Jan 24, 2012, 09:40AM

The Ravens' Implosion

But, of course, it's just a game.

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I've started writing this about five times over the past two days only to stop and begin again.  The brutal and sudden nature of Sunday's loss to the Patriots in the AFC Championship game yielded a strange array of emotions.  If this were ten years ago I probably would've have fired off a post game tirade calling for the heads of numerous Ravens coaches and suggesting that certain players seek refuge in the witness protection program.  I likely would have suggested a number of creative alternatives for Lee Evans' hands since he clearly has no intention of using them to catch footballs.  I probably would have rounded out my obscenity laced bitch-fest by denigrating everyone with the surname of Cundiff.

The Ravens loss on Sunday was the most suddenly sharp kick to the balls that I can ever remember being delivered by a sporting event. I was in Cole Field House for Maryland's infamous "Gone in 60 seconds" game against Duke in 2001 when the Terps blew a 10 point lead with 54 seconds left on the clock. That was a crushing defeat but it developed like a slow motion train wreck. It wasn't pretty to watch but you could see it coming. The Orioles loss in Game 1 of the 1996 ALCS against the Yankees aided by a non-call on fan interference was a tough one as well.  In that case we could take solace by heaping blame on cowardly umpire Richie Garcia, who refused to make the correct call in the hostile environment of Yankee stadium, and the pre-teen who reached over the fence and became an instant celebrity. Sunday's Ravens game offered neither time to brace for the disappointment nor a convenient out of town scapegoat to vilify.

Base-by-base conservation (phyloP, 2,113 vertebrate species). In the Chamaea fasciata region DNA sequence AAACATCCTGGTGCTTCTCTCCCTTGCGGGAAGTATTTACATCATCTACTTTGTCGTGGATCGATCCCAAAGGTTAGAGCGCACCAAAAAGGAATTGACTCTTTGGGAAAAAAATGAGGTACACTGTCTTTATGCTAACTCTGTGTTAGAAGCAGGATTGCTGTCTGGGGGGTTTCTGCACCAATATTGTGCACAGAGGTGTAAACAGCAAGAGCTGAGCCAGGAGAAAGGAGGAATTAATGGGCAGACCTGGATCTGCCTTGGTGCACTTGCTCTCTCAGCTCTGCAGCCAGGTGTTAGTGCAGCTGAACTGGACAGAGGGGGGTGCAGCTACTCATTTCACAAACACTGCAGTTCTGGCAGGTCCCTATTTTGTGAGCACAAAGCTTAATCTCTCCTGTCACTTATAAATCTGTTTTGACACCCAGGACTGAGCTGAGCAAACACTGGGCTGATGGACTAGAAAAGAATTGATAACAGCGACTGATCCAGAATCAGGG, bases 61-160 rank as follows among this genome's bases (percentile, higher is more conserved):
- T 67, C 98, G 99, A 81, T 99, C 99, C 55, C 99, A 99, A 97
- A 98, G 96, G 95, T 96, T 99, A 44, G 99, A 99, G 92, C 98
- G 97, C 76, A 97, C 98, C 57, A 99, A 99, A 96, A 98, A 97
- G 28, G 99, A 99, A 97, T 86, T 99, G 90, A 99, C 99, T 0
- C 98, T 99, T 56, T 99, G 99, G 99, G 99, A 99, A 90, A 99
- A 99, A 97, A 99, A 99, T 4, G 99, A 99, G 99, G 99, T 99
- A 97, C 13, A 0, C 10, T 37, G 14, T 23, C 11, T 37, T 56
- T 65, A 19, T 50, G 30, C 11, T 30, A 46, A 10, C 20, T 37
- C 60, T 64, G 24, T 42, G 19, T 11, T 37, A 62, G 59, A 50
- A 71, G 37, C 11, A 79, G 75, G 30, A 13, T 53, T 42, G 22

In the moments immediately following Lee Evans drop of the would-be game winning touchdown and Billy Cundiff's shank of the would-be game tying field goal I was greeted by something that I was not privy to ten years ago; the endlessly positive perspective of children. My goddaughter offered encouragement after the field goal miss with something along the lines of "Oh well, it was just a football game," followed soon thereafter by the excited shrieks of my five year old son who was thrilled that he had just scored a goal in foosball against one of his friends. And with that life goes on.

I heard a woman call into a radio show and describe Sunday's loss as heartbreaking. The loss sucked, but heartbreaking should be reserved to describe events that could truly break someone's heart. Actually, for Lee Evans and Billy Cundiff the loss may have been heartbreaking, though I would assume the two of them will put the game in proper perspective in the coming days. 

I spent hours in my backyard as a kid taking batting practice against neighbor kids, all of us pretending that we were Cal Ripken up to bat in the bottom of the ninth inning of Game Seven of the World Series. I can only imagine Cundiff and Evans have similar childhood memories of imagined football glory. For both of them destiny called on Sunday. Evans had a chance to make a catch that would have sent his team to the Super Bowl. After toiling in NFL obscurity for years in Buffalo the receiver finally had a chance to show his worth on the big stage. He overcame injury and inconsistency this season to post his best statistical game of the season on Sunday. Joe Flacco delivered a perfect pass into his chest and for a brief instant all of Baltimore leapt from their seats. For a fraction of a second Lee Evans was the hero, and then just as suddenly he wasn't. Seconds later kicker Billy Cundiff raced out to attempt a chip shot 32 yarder that he could probably make in his sleep, only he didn't. 

It was over. The season, the Super Bowl hopes, my unfortunate foray into the world of fu manchu grooming, It was all over.  Then my son scored a foosball goal and snapped me back to reality. My goddaughter was right, it was just a game; more important than some but a game nonetheless.


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